Erkenntnis

, Volume 46, Issue 2, pp 165–173

DEGREES OF FREEDOM AND THE INTERPRETATION OF QUANTUM FIELD THEORY

Authors

  • Andrew Wayne
    • Department of PhilosophyConcordia University
Article

DOI: 10.1023/A:1005324024416

Cite this article as:
Wayne, A. Erkenntnis (1997) 46: 165. doi:10.1023/A:1005324024416
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Abstract

Nick Huggett and Robert Weingard (1994) have recently proposed a novel approach to interpreting field theories in physics, one which makes central use of the fact that a field generally has an infinite number of degrees of freedom in any finite region of space it occupies. Their characterization, they argue, (i) reproduces our intuitive categorizations of fields in the classical domain and thereby (ii) provides a basis for arguing that the quantum field is a field. Furthermore, (iii) it accomplishes these tasks better than does a well-known rival approach due to Paul Teller (1990, 1995). This paper contends that all three of these claims are mistaken, and suggests that Huggett and Weingard have not shown how counting degrees of freedom provides any insight into the interpretation or the formal properties of field theories in physics.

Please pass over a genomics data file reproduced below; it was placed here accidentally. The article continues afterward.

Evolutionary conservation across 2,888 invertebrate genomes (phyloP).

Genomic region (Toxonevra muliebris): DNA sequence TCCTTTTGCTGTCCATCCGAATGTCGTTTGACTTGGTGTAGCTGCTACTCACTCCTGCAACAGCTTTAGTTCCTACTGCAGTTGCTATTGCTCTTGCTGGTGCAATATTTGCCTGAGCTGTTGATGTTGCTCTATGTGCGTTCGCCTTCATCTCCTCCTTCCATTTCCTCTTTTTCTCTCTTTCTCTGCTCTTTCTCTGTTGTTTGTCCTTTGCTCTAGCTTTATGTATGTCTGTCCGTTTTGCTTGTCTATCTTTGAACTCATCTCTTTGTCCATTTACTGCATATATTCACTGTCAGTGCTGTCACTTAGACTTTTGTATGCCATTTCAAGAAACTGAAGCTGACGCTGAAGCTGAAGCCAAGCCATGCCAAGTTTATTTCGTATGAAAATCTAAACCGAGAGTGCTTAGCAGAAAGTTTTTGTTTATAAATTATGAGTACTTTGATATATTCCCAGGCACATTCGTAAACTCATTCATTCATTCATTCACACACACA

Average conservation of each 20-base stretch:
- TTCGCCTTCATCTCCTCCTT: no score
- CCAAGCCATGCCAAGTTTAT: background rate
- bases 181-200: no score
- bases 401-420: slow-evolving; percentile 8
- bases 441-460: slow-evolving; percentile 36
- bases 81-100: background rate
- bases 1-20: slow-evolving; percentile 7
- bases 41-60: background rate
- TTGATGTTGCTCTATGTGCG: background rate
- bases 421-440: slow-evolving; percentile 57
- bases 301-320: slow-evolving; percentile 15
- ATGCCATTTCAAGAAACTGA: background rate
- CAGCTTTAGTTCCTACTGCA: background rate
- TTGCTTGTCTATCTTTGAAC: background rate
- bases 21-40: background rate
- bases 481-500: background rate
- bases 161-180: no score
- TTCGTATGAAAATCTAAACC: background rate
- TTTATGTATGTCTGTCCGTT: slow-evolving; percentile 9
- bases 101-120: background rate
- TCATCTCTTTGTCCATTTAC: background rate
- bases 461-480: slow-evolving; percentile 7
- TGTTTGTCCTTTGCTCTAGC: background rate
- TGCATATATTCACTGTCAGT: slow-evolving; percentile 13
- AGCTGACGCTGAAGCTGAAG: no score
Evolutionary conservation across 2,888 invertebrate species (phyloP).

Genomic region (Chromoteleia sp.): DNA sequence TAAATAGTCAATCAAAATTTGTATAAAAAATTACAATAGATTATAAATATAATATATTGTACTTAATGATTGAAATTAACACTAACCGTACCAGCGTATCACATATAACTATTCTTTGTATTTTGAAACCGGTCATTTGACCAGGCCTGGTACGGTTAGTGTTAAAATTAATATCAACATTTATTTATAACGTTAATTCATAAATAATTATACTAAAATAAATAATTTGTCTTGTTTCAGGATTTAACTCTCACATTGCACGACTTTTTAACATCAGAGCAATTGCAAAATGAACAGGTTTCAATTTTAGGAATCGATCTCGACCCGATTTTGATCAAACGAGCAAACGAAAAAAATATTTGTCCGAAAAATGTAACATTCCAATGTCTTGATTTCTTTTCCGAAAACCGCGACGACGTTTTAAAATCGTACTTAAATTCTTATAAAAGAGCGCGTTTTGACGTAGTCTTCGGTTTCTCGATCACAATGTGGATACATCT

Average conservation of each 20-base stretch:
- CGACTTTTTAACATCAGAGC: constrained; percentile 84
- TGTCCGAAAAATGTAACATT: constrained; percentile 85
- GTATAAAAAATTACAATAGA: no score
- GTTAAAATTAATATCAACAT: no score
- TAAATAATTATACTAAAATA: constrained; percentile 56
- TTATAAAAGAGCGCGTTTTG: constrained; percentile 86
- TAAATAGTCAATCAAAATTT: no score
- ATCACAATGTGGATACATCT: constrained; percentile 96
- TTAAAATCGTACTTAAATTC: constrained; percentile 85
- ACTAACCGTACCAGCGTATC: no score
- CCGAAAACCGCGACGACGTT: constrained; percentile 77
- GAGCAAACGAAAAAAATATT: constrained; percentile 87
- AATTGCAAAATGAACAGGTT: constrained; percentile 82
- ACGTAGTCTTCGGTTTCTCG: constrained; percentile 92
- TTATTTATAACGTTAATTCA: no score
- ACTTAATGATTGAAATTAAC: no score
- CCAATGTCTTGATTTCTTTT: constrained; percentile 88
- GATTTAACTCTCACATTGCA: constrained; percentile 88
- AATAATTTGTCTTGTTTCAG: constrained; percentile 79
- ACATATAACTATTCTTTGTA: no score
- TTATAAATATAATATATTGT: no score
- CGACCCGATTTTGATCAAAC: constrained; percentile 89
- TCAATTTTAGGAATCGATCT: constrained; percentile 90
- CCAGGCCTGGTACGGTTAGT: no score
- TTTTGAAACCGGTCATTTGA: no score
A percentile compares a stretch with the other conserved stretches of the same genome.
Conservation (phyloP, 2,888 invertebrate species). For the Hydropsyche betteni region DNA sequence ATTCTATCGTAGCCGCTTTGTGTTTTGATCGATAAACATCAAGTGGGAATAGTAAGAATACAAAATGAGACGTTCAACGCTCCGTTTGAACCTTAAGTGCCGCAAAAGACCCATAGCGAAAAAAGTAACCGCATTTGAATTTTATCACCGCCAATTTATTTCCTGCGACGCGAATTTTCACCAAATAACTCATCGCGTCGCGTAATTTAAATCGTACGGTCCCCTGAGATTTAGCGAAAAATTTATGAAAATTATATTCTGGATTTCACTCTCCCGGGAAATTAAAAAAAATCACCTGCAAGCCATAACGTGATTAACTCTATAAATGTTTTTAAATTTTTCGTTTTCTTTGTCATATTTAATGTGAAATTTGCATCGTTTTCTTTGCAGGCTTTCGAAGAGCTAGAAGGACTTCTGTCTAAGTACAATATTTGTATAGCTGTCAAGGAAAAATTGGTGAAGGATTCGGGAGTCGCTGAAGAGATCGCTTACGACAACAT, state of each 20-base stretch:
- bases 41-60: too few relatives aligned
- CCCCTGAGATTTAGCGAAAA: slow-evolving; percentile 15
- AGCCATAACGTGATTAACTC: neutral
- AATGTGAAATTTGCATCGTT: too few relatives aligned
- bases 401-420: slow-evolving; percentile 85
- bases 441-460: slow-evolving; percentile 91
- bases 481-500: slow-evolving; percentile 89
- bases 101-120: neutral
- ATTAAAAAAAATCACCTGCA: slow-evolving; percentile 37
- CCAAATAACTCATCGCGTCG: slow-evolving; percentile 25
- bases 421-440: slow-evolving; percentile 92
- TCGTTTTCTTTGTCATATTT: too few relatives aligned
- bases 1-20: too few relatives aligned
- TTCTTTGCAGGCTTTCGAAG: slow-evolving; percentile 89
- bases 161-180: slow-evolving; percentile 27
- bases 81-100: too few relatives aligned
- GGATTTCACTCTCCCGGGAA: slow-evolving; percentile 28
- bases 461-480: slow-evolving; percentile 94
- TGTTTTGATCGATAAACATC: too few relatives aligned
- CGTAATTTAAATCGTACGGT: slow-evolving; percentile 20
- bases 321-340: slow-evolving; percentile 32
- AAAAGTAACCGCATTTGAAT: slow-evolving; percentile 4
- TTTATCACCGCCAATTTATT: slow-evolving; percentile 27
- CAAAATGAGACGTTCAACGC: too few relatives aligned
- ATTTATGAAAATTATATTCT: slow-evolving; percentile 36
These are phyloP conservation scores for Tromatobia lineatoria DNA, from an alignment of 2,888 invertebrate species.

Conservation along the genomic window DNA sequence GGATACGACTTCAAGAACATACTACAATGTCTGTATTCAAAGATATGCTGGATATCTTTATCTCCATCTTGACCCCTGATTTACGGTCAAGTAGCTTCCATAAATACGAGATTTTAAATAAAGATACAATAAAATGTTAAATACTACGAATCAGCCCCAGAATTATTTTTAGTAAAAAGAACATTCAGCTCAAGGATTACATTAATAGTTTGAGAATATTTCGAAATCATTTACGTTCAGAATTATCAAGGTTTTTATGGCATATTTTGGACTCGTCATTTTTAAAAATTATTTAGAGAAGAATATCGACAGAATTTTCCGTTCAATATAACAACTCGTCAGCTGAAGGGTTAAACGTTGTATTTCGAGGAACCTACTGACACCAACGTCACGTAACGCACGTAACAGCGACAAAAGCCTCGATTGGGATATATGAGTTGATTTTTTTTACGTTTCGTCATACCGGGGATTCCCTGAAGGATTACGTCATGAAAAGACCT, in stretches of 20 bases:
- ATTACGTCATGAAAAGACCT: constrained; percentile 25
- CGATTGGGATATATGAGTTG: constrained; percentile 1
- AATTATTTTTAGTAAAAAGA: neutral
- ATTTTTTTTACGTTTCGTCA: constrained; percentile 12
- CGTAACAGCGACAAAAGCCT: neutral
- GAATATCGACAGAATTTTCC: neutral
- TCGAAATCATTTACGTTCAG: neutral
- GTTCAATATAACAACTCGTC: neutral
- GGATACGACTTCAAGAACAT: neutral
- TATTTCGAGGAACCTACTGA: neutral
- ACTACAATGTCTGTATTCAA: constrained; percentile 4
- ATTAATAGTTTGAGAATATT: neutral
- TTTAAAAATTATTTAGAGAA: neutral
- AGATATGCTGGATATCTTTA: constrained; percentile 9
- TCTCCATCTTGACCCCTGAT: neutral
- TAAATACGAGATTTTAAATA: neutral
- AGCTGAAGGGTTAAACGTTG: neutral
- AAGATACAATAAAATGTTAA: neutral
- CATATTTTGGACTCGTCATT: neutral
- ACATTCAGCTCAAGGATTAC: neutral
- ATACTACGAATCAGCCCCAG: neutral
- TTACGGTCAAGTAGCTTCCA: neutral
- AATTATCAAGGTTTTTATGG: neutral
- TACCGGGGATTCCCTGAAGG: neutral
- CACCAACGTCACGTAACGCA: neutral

Copyright information

© Kluwer Academic Publishers 1997